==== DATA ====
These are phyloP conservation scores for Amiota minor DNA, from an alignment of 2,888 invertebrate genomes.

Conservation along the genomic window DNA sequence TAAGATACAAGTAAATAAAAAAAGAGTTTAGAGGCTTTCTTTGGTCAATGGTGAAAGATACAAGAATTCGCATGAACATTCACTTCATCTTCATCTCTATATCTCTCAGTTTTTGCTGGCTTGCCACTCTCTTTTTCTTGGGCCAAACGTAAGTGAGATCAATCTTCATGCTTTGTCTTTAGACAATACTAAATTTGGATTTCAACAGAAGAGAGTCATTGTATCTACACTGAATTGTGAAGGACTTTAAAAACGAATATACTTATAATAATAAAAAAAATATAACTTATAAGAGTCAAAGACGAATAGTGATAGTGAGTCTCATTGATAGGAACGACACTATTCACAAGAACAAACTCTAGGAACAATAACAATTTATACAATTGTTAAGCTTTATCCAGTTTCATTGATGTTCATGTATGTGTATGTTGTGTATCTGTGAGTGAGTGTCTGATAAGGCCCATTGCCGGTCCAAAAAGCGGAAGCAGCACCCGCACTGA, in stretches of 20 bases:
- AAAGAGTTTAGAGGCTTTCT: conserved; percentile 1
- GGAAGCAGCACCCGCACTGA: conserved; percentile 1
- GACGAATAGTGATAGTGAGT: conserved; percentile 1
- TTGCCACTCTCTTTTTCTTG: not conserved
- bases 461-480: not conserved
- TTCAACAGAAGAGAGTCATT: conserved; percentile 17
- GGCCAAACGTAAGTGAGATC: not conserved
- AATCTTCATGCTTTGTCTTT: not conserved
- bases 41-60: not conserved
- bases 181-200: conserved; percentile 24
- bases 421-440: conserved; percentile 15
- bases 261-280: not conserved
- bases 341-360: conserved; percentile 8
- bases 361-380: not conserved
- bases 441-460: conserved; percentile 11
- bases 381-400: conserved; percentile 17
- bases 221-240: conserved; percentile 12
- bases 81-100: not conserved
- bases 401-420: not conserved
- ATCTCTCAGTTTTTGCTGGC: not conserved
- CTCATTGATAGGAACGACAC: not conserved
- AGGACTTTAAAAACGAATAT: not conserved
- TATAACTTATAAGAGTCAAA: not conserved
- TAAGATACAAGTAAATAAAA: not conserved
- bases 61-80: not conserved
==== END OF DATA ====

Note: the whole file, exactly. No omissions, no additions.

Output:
These are phyloP conservation scores for Amiota minor DNA, from an alignment of 2,888 invertebrate genomes.

Conservation along the genomic window DNA sequence TAAGATACAAGTAAATAAAAAAAGAGTTTAGAGGCTTTCTTTGGTCAATGGTGAAAGATACAAGAATTCGCATGAACATTCACTTCATCTTCATCTCTATATCTCTCAGTTTTTGCTGGCTTGCCACTCTCTTTTTCTTGGGCCAAACGTAAGTGAGATCAATCTTCATGCTTTGTCTTTAGACAATACTAAATTTGGATTTCAACAGAAGAGAGTCATTGTATCTACACTGAATTGTGAAGGACTTTAAAAACGAATATACTTATAATAATAAAAAAAATATAACTTATAAGAGTCAAAGACGAATAGTGATAGTGAGTCTCATTGATAGGAACGACACTATTCACAAGAACAAACTCTAGGAACAATAACAATTTATACAATTGTTAAGCTTTATCCAGTTTCATTGATGTTCATGTATGTGTATGTTGTGTATCTGTGAGTGAGTGTCTGATAAGGCCCATTGCCGGTCCAAAAAGCGGAAGCAGCACCCGCACTGA, in stretches of 20 bases:
- AAAGAGTTTAGAGGCTTTCT: conserved; percentile 1
- GGAAGCAGCACCCGCACTGA: conserved; percentile 1
- GACGAATAGTGATAGTGAGT: conserved; percentile 1
- TTGCCACTCTCTTTTTCTTG: not conserved
- bases 461-480: not conserved
- TTCAACAGAAGAGAGTCATT: conserved; percentile 17
- GGCCAAACGTAAGTGAGATC: not conserved
- AATCTTCATGCTTTGTCTTT: not conserved
- bases 41-60: not conserved
- bases 181-200: conserved; percentile 24
- bases 421-440: conserved; percentile 15
- bases 261-280: not conserved
- bases 341-360: conserved; percentile 8
- bases 361-380: not conserved
- bases 441-460: conserved; percentile 11
- bases 381-400: conserved; percentile 17
- bases 221-240: conserved; percentile 12
- bases 81-100: not conserved
- bases 401-420: not conserved
- ATCTCTCAGTTTTTGCTGGC: not conserved
- CTCATTGATAGGAACGACAC: not conserved
- AGGACTTTAAAAACGAATAT: not conserved
- TATAACTTATAAGAGTCAAA: not conserved
- TAAGATACAAGTAAATAAAA: not conserved
- bases 61-80: not conserved